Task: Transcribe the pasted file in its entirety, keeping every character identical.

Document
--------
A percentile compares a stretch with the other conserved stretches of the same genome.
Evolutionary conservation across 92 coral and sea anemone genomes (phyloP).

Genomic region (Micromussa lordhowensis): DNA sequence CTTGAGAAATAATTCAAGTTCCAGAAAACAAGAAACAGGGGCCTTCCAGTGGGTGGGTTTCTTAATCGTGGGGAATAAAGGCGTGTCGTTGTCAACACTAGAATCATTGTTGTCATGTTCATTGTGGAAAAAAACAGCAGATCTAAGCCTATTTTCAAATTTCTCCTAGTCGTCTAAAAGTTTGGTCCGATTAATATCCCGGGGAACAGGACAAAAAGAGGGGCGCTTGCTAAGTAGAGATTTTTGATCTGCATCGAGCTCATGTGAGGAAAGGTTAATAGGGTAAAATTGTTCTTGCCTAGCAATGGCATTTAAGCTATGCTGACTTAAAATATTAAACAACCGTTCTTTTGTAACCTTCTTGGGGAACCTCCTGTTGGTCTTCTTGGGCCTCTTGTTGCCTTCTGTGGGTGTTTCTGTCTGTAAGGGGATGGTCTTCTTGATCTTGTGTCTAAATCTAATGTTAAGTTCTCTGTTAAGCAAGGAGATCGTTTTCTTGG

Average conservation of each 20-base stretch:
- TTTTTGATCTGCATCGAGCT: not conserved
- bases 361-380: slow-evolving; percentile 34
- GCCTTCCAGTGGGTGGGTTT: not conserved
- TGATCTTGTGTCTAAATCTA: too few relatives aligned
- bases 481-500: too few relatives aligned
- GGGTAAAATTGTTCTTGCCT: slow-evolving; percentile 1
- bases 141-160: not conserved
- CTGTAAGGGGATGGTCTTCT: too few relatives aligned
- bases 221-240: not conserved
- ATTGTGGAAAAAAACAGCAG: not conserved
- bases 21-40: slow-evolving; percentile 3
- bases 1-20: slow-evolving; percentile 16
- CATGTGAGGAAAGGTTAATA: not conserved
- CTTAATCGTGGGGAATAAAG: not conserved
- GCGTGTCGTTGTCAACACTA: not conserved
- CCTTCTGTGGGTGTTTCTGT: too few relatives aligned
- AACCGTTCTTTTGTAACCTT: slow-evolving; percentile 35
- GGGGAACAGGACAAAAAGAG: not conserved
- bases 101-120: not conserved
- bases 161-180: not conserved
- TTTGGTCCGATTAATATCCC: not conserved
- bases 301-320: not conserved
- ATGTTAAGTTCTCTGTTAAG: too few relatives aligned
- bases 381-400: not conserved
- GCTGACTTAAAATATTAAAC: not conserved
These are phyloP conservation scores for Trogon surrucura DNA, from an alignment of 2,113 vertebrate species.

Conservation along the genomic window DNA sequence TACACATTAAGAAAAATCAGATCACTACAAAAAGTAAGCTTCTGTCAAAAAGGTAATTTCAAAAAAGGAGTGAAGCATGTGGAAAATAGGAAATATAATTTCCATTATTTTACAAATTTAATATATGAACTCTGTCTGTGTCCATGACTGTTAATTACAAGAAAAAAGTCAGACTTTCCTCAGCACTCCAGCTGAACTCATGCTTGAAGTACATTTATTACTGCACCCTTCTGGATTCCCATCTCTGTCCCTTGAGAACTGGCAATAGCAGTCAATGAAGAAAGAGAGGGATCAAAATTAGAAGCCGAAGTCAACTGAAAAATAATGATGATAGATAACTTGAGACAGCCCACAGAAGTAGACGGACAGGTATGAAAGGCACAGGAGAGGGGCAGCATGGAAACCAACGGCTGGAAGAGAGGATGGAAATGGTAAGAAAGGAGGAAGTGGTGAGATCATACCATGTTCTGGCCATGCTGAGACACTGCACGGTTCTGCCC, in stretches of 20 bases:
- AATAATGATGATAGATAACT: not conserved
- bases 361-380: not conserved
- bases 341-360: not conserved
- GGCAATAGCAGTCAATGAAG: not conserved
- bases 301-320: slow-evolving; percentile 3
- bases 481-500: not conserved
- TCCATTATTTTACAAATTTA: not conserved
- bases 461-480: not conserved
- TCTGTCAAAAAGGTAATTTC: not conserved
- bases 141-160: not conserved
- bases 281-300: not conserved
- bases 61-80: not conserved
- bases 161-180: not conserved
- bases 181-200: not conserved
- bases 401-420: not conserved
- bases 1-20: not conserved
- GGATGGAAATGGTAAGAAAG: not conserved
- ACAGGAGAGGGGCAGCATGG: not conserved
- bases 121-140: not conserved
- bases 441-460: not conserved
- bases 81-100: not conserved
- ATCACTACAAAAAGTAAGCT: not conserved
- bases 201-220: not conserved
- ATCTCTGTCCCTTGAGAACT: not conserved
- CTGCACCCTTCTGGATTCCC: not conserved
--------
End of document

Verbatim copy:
A percentile compares a stretch with the other conserved stretches of the same genome.
Evolutionary conservation across 92 coral and sea anemone genomes (phyloP).

Genomic region (Micromussa lordhowensis): DNA sequence CTTGAGAAATAATTCAAGTTCCAGAAAACAAGAAACAGGGGCCTTCCAGTGGGTGGGTTTCTTAATCGTGGGGAATAAAGGCGTGTCGTTGTCAACACTAGAATCATTGTTGTCATGTTCATTGTGGAAAAAAACAGCAGATCTAAGCCTATTTTCAAATTTCTCCTAGTCGTCTAAAAGTTTGGTCCGATTAATATCCCGGGGAACAGGACAAAAAGAGGGGCGCTTGCTAAGTAGAGATTTTTGATCTGCATCGAGCTCATGTGAGGAAAGGTTAATAGGGTAAAATTGTTCTTGCCTAGCAATGGCATTTAAGCTATGCTGACTTAAAATATTAAACAACCGTTCTTTTGTAACCTTCTTGGGGAACCTCCTGTTGGTCTTCTTGGGCCTCTTGTTGCCTTCTGTGGGTGTTTCTGTCTGTAAGGGGATGGTCTTCTTGATCTTGTGTCTAAATCTAATGTTAAGTTCTCTGTTAAGCAAGGAGATCGTTTTCTTGG

Average conservation of each 20-base stretch:
- TTTTTGATCTGCATCGAGCT: not conserved
- bases 361-380: slow-evolving; percentile 34
- GCCTTCCAGTGGGTGGGTTT: not conserved
- TGATCTTGTGTCTAAATCTA: too few relatives aligned
- bases 481-500: too few relatives aligned
- GGGTAAAATTGTTCTTGCCT: slow-evolving; percentile 1
- bases 141-160: not conserved
- CTGTAAGGGGATGGTCTTCT: too few relatives aligned
- bases 221-240: not conserved
- ATTGTGGAAAAAAACAGCAG: not conserved
- bases 21-40: slow-evolving; percentile 3
- bases 1-20: slow-evolving; percentile 16
- CATGTGAGGAAAGGTTAATA: not conserved
- CTTAATCGTGGGGAATAAAG: not conserved
- GCGTGTCGTTGTCAACACTA: not conserved
- CCTTCTGTGGGTGTTTCTGT: too few relatives aligned
- AACCGTTCTTTTGTAACCTT: slow-evolving; percentile 35
- GGGGAACAGGACAAAAAGAG: not conserved
- bases 101-120: not conserved
- bases 161-180: not conserved
- TTTGGTCCGATTAATATCCC: not conserved
- bases 301-320: not conserved
- ATGTTAAGTTCTCTGTTAAG: too few relatives aligned
- bases 381-400: not conserved
- GCTGACTTAAAATATTAAAC: not conserved
These are phyloP conservation scores for Trogon surrucura DNA, from an alignment of 2,113 vertebrate species.

Conservation along the genomic window DNA sequence TACACATTAAGAAAAATCAGATCACTACAAAAAGTAAGCTTCTGTCAAAAAGGTAATTTCAAAAAAGGAGTGAAGCATGTGGAAAATAGGAAATATAATTTCCATTATTTTACAAATTTAATATATGAACTCTGTCTGTGTCCATGACTGTTAATTACAAGAAAAAAGTCAGACTTTCCTCAGCACTCCAGCTGAACTCATGCTTGAAGTACATTTATTACTGCACCCTTCTGGATTCCCATCTCTGTCCCTTGAGAACTGGCAATAGCAGTCAATGAAGAAAGAGAGGGATCAAAATTAGAAGCCGAAGTCAACTGAAAAATAATGATGATAGATAACTTGAGACAGCCCACAGAAGTAGACGGACAGGTATGAAAGGCACAGGAGAGGGGCAGCATGGAAACCAACGGCTGGAAGAGAGGATGGAAATGGTAAGAAAGGAGGAAGTGGTGAGATCATACCATGTTCTGGCCATGCTGAGACACTGCACGGTTCTGCCC, in stretches of 20 bases:
- AATAATGATGATAGATAACT: not conserved
- bases 361-380: not conserved
- bases 341-360: not conserved
- GGCAATAGCAGTCAATGAAG: not conserved
- bases 301-320: slow-evolving; percentile 3
- bases 481-500: not conserved
- TCCATTATTTTACAAATTTA: not conserved
- bases 461-480: not conserved
- TCTGTCAAAAAGGTAATTTC: not conserved
- bases 141-160: not conserved
- bases 281-300: not conserved
- bases 61-80: not conserved
- bases 161-180: not conserved
- bases 181-200: not conserved
- bases 401-420: not conserved
- bases 1-20: not conserved
- GGATGGAAATGGTAAGAAAG: not conserved
- ACAGGAGAGGGGCAGCATGG: not conserved
- bases 121-140: not conserved
- bases 441-460: not conserved
- bases 81-100: not conserved
- ATCACTACAAAAAGTAAGCT: not conserved
- bases 201-220: not conserved
- ATCTCTGTCCCTTGAGAACT: not conserved
- CTGCACCCTTCTGGATTCCC: not conserved